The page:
Why, indeed? Just imagine if a true liberal Democrat won the White House. And let’s imagine he or she is casting about for a suitable Secretary of Defense, someone who thinks outside of the pentagonal box. How about Ralph Nader or Noam Chomsky? (Cole mentions Frida Berrigan, another provocative choice.)
Call it spine, call it stones, call it sand, call it whatever you want, but Trump’s Republicans have it and the spineless Democrats don’t. Just wait until January, when we start to hear about a few Democrats crossing the aisle to work with Trump in the spirit of “bipartisanship” and “putting government back to work.” It makes me think of another saying of my parents: Trump and his cabinet of billionaires and millionaires “will be laughing all the way to the bank.” The rest of us? We may be laughing, but only to hide the tears.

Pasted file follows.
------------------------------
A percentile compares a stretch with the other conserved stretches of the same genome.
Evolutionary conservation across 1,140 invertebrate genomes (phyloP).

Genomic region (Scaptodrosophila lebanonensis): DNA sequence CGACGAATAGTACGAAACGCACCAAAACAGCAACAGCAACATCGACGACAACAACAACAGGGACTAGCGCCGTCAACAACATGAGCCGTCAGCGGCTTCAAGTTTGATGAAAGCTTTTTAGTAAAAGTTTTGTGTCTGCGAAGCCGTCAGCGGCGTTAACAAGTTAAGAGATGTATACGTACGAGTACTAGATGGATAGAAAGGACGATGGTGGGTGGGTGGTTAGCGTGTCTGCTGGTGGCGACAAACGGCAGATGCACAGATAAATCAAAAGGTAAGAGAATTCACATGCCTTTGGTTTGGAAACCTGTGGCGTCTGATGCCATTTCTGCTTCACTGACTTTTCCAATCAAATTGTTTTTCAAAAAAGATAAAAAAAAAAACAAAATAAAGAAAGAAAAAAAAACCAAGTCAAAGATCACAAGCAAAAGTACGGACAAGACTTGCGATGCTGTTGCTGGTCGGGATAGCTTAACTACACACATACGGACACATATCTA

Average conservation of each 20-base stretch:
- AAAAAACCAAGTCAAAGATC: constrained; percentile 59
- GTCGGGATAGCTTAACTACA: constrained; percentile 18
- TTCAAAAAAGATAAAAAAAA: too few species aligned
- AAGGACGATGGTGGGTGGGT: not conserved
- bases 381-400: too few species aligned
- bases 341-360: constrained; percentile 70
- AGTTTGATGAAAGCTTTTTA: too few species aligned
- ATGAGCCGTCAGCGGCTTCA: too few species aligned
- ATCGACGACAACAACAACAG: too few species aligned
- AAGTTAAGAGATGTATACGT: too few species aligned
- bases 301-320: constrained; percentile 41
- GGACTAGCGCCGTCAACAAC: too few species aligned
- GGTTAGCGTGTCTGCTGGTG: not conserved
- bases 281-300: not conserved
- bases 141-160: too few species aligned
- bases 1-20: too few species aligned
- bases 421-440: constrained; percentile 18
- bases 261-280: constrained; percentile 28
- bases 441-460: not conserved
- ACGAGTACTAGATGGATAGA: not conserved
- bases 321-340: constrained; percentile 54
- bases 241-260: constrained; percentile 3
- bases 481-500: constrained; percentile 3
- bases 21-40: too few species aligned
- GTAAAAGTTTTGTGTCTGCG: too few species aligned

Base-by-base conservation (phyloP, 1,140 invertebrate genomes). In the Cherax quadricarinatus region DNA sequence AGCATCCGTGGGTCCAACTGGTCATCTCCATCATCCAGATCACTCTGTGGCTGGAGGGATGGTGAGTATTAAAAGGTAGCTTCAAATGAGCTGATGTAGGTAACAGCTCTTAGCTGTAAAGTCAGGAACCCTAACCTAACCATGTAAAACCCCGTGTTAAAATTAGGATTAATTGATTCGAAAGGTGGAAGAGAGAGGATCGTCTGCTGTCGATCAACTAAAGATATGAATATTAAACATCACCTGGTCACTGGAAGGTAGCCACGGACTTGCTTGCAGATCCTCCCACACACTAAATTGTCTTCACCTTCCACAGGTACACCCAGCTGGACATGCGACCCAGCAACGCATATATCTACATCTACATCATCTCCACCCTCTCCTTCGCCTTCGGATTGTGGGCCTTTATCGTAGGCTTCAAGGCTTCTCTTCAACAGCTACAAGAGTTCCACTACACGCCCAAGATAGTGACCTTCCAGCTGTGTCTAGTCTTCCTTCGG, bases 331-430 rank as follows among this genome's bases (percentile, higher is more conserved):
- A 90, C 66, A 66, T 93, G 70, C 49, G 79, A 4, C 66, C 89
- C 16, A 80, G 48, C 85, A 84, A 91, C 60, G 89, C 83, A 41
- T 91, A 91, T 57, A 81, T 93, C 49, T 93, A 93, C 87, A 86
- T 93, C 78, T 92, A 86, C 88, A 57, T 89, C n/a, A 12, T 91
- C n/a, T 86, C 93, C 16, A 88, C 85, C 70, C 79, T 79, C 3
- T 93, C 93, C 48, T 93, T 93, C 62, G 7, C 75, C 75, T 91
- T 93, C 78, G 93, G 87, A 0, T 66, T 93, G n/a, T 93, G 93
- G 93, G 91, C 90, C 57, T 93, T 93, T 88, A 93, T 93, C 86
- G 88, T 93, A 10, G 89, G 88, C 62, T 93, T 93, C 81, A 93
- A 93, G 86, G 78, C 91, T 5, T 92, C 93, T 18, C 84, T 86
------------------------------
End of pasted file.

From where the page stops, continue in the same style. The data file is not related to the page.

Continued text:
Note: Revised on 12/19 to add retired Marine Corps General Jones as another example of Obama’s ill-fated effort to “move to the center” and to appease Republicans.
In two recent speeches, President Obama has repeated the conceit that the United States is “the indispensable nation.” Apparently, that means the U.S. must lead “the free world,” with a none-too-subtle corollary that other “free” nations must follow. Yet the conceit of indispensability gets the U.S. into serious trouble. It facilitates interventionism and meddling, and when the U.S. intervenes and meddles, it’s almost always in military ways, often disastrously (Afghanistan, Iraq, Libya are just three recent examples).
This is hardly surprising. The U.S. military has roughly 800 bases worldwide. Its aircraft carriers are essentially mobile American bases, bristling with weapons and munitions. The U.S. spends roughly $600 billion a year maintaining this military and empire, even as it continues to dominate the world’s arms trade. This heavy investment in weaponry and war-making, abetted by a mentality that celebrates “global reach, global power,” is a strange way to define your nation as being “indispensable.”
How did America come to invest so much of itself in military weaponry and incessant wars? One reason is the quest for total safety. As one of my friends put it: